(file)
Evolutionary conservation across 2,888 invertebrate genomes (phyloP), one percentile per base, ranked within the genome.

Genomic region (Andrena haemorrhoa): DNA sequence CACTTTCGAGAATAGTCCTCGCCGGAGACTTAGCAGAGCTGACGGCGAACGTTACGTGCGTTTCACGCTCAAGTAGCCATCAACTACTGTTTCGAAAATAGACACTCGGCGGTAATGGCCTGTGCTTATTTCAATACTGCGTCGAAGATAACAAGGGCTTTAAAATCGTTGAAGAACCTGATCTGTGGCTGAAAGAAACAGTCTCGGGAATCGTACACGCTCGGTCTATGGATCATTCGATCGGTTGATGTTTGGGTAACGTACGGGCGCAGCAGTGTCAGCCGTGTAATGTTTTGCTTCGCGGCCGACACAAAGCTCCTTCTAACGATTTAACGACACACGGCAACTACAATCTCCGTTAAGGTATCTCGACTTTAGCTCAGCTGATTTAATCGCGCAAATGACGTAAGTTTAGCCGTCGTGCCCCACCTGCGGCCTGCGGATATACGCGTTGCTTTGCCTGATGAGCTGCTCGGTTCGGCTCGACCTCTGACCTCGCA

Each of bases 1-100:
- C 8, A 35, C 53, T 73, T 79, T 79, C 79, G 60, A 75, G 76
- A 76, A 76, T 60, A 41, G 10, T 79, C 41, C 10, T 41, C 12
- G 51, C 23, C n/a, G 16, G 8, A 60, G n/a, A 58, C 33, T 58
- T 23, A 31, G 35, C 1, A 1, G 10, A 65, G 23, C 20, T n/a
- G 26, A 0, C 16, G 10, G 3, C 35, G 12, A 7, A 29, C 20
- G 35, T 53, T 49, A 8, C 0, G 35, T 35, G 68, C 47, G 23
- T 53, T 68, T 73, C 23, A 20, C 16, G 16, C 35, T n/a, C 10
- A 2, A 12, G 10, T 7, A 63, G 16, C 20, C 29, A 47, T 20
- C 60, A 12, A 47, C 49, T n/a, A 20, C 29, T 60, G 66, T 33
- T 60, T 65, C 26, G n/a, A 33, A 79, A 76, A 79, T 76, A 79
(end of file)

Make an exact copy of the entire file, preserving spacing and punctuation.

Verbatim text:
Evolutionary conservation across 2,888 invertebrate genomes (phyloP), one percentile per base, ranked within the genome.

Genomic region (Andrena haemorrhoa): DNA sequence CACTTTCGAGAATAGTCCTCGCCGGAGACTTAGCAGAGCTGACGGCGAACGTTACGTGCGTTTCACGCTCAAGTAGCCATCAACTACTGTTTCGAAAATAGACACTCGGCGGTAATGGCCTGTGCTTATTTCAATACTGCGTCGAAGATAACAAGGGCTTTAAAATCGTTGAAGAACCTGATCTGTGGCTGAAAGAAACAGTCTCGGGAATCGTACACGCTCGGTCTATGGATCATTCGATCGGTTGATGTTTGGGTAACGTACGGGCGCAGCAGTGTCAGCCGTGTAATGTTTTGCTTCGCGGCCGACACAAAGCTCCTTCTAACGATTTAACGACACACGGCAACTACAATCTCCGTTAAGGTATCTCGACTTTAGCTCAGCTGATTTAATCGCGCAAATGACGTAAGTTTAGCCGTCGTGCCCCACCTGCGGCCTGCGGATATACGCGTTGCTTTGCCTGATGAGCTGCTCGGTTCGGCTCGACCTCTGACCTCGCA

Each of bases 1-100:
- C 8, A 35, C 53, T 73, T 79, T 79, C 79, G 60, A 75, G 76
- A 76, A 76, T 60, A 41, G 10, T 79, C 41, C 10, T 41, C 12
- G 51, C 23, C n/a, G 16, G 8, A 60, G n/a, A 58, C 33, T 58
- T 23, A 31, G 35, C 1, A 1, G 10, A 65, G 23, C 20, T n/a
- G 26, A 0, C 16, G 10, G 3, C 35, G 12, A 7, A 29, C 20
- G 35, T 53, T 49, A 8, C 0, G 35, T 35, G 68, C 47, G 23
- T 53, T 68, T 73, C 23, A 20, C 16, G 16, C 35, T n/a, C 10
- A 2, A 12, G 10, T 7, A 63, G 16, C 20, C 29, A 47, T 20
- C 60, A 12, A 47, C 49, T n/a, A 20, C 29, T 60, G 66, T 33
- T 60, T 65, C 26, G n/a, A 33, A 79, A 76, A 79, T 76, A 79